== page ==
>most directly pertinent.  That is, to describe the scope of policy content 
>and operational impact upon application of that policy.  To understand the 
>significance, imagine a policy-based configuration manager which is *not* 
>resident on a single managed element but on a server system which 
>transcends many managed elements and nodes (up to the point of the 
>snmpconf/pm-based architecture, I think this describes most 
>implementations).  So, I may have a policy that describes 
>neighbor-hello-intervals and link metrics for OSPF for my entire 
>enterprise as a default.  That is scope specific to a  mechanism (OSPF), 
>under the auspices of a greater domain (Intra-Gateway routing).  Now, I 
>may have a lower hello interval and higher link metric defined for those 
>interfaces on my OSPF backbone area.  That is overriding my prior scope 
>with values which are specific to an *instance* of the protocol--a 
>specific interface.  Hence, we have simply refined the specification to 
>that instance-level containment.
>
>Now, if you buy this example, what Steve (W.) may get excited about :) is 
>that I've effectively "skipped" a level there, and did so intentionally 
>for this example.  Specifically, there is nothing refined in an 
>intermediate "implementation-specific" way--I'm assuming that, e.g., the 
>integers I use for intervals and metrics will be portable between IOS and 
>JunOS, I suppose.  What I specifically see, however, is that there is 
>nothing to *preclude* the idea of a level of policy containment 
>specificity being "hopped" or "bypassed" in the spiral-of-specificity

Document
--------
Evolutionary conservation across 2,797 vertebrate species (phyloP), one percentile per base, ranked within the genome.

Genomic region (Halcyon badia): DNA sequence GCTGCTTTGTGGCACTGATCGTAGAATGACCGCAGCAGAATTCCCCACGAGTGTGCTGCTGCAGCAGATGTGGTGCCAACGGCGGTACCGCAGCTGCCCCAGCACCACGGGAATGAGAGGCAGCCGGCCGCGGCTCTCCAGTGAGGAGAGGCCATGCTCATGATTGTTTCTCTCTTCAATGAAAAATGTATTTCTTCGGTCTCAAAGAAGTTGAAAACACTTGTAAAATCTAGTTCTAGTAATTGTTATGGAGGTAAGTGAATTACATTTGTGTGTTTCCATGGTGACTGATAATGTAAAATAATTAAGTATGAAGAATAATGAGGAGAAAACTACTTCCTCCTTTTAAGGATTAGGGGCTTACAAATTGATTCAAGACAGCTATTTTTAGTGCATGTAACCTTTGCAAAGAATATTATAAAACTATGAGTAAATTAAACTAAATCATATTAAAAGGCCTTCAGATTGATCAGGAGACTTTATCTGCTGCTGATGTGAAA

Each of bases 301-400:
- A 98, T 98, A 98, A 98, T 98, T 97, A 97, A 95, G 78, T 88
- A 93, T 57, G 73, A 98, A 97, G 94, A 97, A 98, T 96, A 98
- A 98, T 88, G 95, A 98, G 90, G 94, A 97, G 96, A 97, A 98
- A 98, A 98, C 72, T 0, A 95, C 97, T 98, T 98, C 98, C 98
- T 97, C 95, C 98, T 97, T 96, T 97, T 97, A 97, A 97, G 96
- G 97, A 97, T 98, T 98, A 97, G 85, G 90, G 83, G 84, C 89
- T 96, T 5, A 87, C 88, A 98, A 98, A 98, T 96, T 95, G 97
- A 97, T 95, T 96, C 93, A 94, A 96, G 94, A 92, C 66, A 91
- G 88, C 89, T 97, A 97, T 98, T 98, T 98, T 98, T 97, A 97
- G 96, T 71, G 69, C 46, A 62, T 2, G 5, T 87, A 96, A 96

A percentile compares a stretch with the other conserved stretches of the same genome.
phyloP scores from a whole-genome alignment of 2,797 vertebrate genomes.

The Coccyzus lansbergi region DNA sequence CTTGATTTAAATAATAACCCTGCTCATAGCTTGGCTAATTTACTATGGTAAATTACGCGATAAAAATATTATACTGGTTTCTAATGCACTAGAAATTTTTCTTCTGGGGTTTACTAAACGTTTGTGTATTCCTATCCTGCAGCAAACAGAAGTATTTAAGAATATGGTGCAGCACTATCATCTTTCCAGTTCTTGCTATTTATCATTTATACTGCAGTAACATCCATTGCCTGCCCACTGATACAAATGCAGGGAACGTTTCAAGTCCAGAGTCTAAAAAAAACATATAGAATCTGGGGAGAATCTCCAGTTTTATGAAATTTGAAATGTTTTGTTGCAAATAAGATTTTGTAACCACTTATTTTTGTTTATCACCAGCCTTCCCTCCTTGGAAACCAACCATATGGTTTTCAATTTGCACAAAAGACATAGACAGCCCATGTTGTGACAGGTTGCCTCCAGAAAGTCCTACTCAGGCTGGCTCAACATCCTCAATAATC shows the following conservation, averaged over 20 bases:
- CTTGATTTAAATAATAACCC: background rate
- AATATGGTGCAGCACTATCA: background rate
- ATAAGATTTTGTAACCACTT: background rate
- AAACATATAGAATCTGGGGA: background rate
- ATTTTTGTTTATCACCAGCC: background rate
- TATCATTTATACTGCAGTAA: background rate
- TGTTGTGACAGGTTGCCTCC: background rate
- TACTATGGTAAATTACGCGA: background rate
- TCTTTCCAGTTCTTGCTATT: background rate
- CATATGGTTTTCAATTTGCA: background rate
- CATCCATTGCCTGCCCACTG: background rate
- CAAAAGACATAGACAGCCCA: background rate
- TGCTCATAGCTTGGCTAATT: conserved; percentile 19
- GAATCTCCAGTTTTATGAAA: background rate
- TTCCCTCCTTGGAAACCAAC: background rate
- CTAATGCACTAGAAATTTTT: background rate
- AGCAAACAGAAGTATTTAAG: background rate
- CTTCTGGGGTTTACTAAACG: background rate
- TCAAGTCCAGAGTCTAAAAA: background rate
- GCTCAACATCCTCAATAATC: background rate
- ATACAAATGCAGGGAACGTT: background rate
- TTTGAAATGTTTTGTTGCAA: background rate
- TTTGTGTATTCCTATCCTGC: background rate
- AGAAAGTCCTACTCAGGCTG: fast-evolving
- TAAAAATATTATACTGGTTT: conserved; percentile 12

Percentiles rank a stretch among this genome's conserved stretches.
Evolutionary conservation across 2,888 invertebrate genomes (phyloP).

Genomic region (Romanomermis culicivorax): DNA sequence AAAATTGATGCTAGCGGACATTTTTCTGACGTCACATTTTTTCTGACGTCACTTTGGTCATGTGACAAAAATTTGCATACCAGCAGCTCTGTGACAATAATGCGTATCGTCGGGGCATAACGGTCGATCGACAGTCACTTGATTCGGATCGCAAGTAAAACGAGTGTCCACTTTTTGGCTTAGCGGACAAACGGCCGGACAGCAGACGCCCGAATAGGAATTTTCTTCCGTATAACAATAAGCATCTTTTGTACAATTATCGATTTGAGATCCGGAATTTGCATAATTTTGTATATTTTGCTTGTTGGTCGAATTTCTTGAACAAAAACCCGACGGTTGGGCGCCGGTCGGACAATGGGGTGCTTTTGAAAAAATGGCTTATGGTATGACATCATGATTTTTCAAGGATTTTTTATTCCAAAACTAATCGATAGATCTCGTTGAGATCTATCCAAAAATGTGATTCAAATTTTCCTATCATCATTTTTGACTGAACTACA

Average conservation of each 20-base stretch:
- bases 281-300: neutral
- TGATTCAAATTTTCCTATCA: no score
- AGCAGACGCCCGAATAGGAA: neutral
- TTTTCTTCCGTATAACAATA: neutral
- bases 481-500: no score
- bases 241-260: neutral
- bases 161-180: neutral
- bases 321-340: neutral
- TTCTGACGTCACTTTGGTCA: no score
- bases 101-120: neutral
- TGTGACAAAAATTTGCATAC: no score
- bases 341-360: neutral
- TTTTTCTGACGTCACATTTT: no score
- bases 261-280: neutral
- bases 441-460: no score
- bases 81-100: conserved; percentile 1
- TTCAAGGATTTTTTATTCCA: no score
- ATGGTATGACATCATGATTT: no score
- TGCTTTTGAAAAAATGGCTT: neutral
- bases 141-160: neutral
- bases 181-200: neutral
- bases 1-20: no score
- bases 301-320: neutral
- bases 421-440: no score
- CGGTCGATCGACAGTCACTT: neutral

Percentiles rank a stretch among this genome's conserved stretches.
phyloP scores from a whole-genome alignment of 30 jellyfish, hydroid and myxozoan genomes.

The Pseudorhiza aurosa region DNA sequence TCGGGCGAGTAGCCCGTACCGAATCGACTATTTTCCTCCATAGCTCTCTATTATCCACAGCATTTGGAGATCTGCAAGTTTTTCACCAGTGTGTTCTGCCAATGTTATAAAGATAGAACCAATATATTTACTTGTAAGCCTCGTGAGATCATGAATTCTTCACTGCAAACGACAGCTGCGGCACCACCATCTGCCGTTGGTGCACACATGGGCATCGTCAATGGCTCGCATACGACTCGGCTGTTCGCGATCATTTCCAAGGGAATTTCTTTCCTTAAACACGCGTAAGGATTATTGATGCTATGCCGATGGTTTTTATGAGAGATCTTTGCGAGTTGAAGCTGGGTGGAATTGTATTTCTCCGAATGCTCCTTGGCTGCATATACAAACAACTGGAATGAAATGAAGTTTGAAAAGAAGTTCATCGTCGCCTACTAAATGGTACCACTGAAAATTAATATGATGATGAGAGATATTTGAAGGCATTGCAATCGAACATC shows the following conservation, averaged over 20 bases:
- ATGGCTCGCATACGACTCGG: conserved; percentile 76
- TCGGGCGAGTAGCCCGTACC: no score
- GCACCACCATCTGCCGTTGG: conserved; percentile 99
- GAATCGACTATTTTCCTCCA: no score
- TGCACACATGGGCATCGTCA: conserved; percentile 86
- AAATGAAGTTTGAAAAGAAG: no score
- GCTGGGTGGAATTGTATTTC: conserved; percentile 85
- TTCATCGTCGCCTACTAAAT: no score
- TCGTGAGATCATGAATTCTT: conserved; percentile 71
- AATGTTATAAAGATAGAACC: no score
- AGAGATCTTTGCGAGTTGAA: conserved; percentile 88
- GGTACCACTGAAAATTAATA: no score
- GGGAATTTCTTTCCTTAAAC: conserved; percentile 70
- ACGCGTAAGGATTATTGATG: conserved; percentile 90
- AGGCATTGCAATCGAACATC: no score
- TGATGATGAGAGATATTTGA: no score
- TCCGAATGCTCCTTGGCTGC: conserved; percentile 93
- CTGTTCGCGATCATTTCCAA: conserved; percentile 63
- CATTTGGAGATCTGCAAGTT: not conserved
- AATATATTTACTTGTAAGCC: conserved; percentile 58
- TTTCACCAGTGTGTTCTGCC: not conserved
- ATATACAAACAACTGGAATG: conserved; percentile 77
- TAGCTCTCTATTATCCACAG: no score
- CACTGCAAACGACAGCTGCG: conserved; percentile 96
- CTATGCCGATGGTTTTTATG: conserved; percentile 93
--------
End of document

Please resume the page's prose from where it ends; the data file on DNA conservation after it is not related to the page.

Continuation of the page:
>which the taxonomy prescribes.
>
>There is a lot of precedent for this.  The grandpappy of all taxonomies, 
>the OSI Reference Model, for all of its warts and bruises, does have 
>significant parallels (in specifying an application-level entity, how many 
>times do I completely bypass the presentation or session layers in 
>describing the instance architecture in OSI terms?).  For whatever reason, 
>I've been assuming this same capability was present in the 
>policy-specificity-taxonomy from the very first time I even heard about 
>it, long before I read or started my dubious editing contributions on the BCP.
>
>I said earlier that I understand a difference in perspective between 
>myself and Steve (W.)--briefly, I now understand he wants the same 
>taxonomy to pertain to the very *MIB objects* acting as parameters to 
>policy.  In other words (and he can explain this better than I), that 
>ifInOctets is a rather broad notion whose values are meaningless outside 
>of the context of a specific instance.
>
>I have never tried to make this connection, perhaps just because I've been 
>living so long in policy-based configuration environments that are only 
>partially (if at all) SNMP based, and as I said earlier, those which 
>transcend the single managed element (consider *anything* needing to do 
>end-to-end circuit setup based upon QoS parameters, for example).  It's 
>not the *MIB Objects* (which act as parameters or output bindings to the 
>policies) that I believe the taxonomy covers, however, it's the content of